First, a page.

Celebrating your loved one's life - how and where?
You decide the form the funeral ceremony will take and where it will be held. There are no legal requirements, but the deceased may have left instructions for the content of their funeral in their will or in an Advance Funeral Wishes document, so it is important to look for this information.
Many people in County Durham use a religious minister to conduct the funeral, but civil celebrants or even family members are leading the way to some very personal and fitting funeral ceremonies.
How we help
Hardy's funeral directors will help create the right ceremony for you. We are aware of all the issues such as timing and other practicalities that you need to bear in mind. We also know what is possible at your chosen venue, for example how many people can be accommodated, if there is wheelchair access, and whether there is an organist or if recorded music can be played.
We will work closely with your chosen minister or celebrant, managing all the small details to ensure the ceremony is a truly fitting farewell.
You can choose which faith leader you wish to conduct the ceremony or ask us for appropriate suggestions. Most local ministers are familiar with issues of time and the practicalities of the funeral, but we will guide them as well as you about these matters.
Religious services can be conducted at the chosen place of worship, followed by a short commital ceremony at the crematorium or graveside; or you may wish to hold the full ceremony at the graveside or crematorium.
If you are having hymns or religious readings, we will make sure you are happy with the actual text that will be spoken, as there may be different translations/versions, and the tunes to which the hymns will be sung. Many ministers will agree to incorporate a personal element into a funeral, such as recorded music or a non-religious reading. A period of silence as well as formal prayers may also be appropriate.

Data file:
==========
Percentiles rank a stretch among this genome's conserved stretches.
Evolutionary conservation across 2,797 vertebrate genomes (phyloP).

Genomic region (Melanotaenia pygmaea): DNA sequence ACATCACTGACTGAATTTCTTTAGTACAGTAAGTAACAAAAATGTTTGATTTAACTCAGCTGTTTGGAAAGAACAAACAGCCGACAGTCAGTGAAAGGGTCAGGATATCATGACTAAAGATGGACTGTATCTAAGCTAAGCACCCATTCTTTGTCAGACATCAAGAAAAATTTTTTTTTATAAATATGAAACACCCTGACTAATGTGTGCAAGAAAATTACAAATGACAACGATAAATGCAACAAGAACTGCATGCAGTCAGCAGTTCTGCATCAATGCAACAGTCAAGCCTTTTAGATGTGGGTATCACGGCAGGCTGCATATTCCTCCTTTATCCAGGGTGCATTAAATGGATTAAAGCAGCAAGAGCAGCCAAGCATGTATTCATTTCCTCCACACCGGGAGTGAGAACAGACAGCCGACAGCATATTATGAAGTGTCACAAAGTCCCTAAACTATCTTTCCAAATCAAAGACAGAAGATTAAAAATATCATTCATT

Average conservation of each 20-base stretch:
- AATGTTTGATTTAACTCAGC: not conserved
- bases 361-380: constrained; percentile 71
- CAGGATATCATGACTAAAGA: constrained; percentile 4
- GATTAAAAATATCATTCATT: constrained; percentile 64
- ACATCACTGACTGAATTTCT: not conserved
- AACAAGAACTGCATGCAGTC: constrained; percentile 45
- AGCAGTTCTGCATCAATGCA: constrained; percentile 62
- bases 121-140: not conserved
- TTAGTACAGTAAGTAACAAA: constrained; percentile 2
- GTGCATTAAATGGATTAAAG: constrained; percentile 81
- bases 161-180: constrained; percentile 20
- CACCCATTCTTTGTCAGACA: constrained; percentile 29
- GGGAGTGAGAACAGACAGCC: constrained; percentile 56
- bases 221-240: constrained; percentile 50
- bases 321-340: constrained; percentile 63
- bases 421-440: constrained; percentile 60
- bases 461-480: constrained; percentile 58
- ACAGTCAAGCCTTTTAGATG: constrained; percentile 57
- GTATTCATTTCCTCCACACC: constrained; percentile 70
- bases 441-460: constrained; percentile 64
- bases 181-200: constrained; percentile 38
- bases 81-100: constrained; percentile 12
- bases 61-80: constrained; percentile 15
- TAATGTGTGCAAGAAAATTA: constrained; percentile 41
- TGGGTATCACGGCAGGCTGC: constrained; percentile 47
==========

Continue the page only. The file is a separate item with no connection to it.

Civil Funeral Celebrants conduct non-religious ceremonies which focus on celebrating the life of the deceased, although they can include some religious practice, e.g. a hymn and/or prayer. This type of ceremony reflects a rapidly increasing number of people who wish to have a beautiful, unique and dignified funeral but do not support a wholly religious or wholly non-religious ceremony.
The ceremony will be personalised to your and your family's needs and can include Poetry, Special Music, Hymns, Prayers, Personalised Eulogy, The Lighting of Candles, Placing of Flowers, other speakers and readings.
The Celebrant can design and conduct the whole Ceremony, but warmly encourages others to take part if they so wish. Civil funeral celebrants belong to the Institute of Civil Funerals, we have arranged funerals with most of the local celebrants and can help you choose the right one for you.
The British Humanist Association offers completely secular ceremonies conducted by their humanist officiants. A Humanist ceremony is increasingly common, and is one with no religious content at all. It can be more appropriate for those who neither lived according to religious principles, nor accepted religious views of life or death.
A Humanist Funeral or memorial ceremony recognises no ‘after-life’, but instead uniquely and affectionately celebrates the life of the person who has died. Proper tribute is paid to them, to the life they lived, the connections they made and have left behind, and as with “traditional” funerals, friends, relatives and acquaintances can express their feelings and share their memories.